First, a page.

4th International ICST Conference on Testbeds and Research Infrastructures for the Development of Networks & Communities

Research Article

Virtual Integrated TCP Testbed (VITT)

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  • @INPROCEEDINGS{10.4108/tridentcom.2008.3095,
        author={Carlo Caini and Renzo Davoli and Rosario Firrincieli and Daniele Lacamera},
        title={Virtual Integrated TCP Testbed (VITT)},
        proceedings={4th International ICST Conference on Testbeds and Research Infrastructures for the Development of Networks \& Communities},
        publisher={ICST},
        proceedings_a={TRIDENTCOM},
        year={2010},
        month={5},
        keywords={TCP Performance Testbed Virtualization VDE KVM.},
        doi={10.4108/tridentcom.2008.3095}
    }
    
  • Carlo Caini
    Renzo Davoli
    Rosario Firrincieli
    Daniele Lacamera
    Year: 2010
    Virtual Integrated TCP Testbed (VITT)
    TRIDENTCOM
    ICST
    DOI: 10.4108/tridentcom.2008.3095
Carlo Caini1,*, Renzo Davoli2,*, Rosario Firrincieli1,*, Daniele Lacamera1,*
  • 1: DEIS/ARCES, University of Bologna Viale Risorgimento, 2 40136 Bologna, Italy
  • 2: Department of Computer Science, University of Bologna Mura Anteo Zamboni, 7 40127 Bologna, Italy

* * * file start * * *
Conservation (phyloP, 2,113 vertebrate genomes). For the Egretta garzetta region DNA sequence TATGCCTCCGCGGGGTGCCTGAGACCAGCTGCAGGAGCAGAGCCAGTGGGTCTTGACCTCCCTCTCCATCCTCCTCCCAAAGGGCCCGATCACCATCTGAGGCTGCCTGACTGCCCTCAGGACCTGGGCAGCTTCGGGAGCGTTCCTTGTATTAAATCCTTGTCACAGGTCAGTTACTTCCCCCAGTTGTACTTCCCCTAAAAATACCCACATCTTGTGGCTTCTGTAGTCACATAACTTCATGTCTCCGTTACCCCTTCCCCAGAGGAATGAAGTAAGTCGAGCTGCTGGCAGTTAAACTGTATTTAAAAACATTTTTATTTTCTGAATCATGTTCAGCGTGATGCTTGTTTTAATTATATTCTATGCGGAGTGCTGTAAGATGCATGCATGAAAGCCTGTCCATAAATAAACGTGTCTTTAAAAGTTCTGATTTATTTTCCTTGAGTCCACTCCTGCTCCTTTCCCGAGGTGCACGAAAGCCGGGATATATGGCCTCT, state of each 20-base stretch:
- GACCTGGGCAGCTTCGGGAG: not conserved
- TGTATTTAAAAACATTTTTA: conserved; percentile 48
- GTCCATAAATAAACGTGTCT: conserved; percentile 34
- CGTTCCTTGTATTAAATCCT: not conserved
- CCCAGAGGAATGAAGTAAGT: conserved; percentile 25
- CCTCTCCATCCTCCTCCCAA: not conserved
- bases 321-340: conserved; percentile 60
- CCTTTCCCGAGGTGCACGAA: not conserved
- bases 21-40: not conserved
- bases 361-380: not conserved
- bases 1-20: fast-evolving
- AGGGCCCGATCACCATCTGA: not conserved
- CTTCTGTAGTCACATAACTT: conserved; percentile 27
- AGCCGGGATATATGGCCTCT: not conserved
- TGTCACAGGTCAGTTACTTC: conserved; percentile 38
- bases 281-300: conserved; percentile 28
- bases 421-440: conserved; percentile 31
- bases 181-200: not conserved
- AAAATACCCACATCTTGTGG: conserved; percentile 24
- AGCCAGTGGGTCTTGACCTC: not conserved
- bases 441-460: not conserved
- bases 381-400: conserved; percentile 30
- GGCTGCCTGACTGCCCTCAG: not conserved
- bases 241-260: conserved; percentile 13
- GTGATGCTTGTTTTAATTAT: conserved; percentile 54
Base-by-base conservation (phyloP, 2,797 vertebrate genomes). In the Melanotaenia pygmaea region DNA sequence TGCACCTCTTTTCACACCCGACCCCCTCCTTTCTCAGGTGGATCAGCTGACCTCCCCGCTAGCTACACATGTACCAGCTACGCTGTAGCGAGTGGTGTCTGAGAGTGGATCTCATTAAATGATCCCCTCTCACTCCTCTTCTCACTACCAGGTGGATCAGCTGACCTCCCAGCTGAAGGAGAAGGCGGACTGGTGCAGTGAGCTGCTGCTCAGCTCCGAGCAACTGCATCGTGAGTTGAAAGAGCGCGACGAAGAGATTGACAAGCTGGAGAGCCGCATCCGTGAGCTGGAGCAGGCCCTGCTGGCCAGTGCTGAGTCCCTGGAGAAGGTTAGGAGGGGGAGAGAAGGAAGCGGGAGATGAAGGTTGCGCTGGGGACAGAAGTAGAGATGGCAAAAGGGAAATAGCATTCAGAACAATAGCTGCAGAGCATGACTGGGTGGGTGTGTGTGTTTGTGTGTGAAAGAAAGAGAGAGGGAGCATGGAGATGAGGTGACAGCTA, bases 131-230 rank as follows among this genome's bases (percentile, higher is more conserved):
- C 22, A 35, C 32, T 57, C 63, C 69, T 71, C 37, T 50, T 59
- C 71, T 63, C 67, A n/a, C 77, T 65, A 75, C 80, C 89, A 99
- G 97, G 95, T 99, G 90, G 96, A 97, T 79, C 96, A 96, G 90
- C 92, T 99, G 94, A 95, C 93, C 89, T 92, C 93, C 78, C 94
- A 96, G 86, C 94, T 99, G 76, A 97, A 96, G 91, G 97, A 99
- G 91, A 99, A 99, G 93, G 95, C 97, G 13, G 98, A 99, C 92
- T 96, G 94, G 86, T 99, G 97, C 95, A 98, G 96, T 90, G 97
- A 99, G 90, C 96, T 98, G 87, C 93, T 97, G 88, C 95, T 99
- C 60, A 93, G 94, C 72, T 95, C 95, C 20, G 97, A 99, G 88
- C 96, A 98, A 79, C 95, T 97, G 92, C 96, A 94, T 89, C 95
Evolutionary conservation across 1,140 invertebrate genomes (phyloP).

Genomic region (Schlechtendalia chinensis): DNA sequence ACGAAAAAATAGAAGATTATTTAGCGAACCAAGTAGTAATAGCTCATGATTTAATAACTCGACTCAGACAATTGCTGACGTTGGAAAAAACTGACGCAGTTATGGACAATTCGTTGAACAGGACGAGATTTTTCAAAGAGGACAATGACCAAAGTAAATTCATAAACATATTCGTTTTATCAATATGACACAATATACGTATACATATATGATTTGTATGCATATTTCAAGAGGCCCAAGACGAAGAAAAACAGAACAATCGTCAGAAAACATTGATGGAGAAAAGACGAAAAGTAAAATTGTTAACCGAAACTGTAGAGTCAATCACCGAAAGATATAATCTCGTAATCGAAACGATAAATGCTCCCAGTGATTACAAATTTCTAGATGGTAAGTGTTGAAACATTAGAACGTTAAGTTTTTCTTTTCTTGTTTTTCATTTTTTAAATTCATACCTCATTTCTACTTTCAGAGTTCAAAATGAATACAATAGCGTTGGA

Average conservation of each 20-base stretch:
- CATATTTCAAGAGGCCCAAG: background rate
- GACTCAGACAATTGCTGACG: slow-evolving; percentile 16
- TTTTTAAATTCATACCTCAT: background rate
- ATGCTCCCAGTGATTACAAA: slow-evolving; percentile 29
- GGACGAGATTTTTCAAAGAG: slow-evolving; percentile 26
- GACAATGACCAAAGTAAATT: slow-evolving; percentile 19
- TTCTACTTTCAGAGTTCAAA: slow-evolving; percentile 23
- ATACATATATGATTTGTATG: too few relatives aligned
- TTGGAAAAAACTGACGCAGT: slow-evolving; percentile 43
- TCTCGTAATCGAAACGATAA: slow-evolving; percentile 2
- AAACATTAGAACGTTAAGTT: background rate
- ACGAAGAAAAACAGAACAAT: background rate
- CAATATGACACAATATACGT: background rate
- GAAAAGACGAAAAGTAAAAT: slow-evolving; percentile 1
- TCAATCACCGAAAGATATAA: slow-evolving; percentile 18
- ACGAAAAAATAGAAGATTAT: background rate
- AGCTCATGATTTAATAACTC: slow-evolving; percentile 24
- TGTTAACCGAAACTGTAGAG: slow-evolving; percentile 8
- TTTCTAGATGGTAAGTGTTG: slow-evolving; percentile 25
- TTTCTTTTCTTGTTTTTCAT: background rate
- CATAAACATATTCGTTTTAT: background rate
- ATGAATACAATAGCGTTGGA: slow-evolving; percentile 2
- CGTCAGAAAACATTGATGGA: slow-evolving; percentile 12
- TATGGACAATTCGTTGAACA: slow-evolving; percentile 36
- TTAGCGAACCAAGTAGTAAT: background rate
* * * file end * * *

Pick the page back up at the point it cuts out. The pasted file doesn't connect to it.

*Contact email: carlo.caini@unibo.it, renzo@cs.unibo.it, rosario.firrincieli@unibo.it, root@danielinux.net

Abstract

Research on TCP performance relies either on simulation programs, which run on a single machine, or on the use of real testbeds, where different machines represent different network nodes and data exchange is made through physical network interfaces. This paper proposes a different solution, with the aim of taking the best of both the cited alternative options. The idea is to exploit the most advanced virtualization technologies to integrate the different devices of a real testbed in a single GNU/Linux physical machine. The Virtual Integrated TCP Testbed (VITT) presented in this paper is the practical realization of this concept. Several virtual machines, fully configurable from the host system, are connected through an emulated network, implemented by means of the software tools provided by the Virtual Distributed Ethernet (VDE) project. A simple web interface allows the user to configure the network layout, set the TCP parameters, launch the experiments and gather the results. VITT is built on the experience achieved by the authors in the design and use of a real distributed testbed (TATPA), from which VITT derives some software components. TATPA results proved essential to assess the present limits of the virtualization approach, i.e. the accuracy of results vs. network complexity.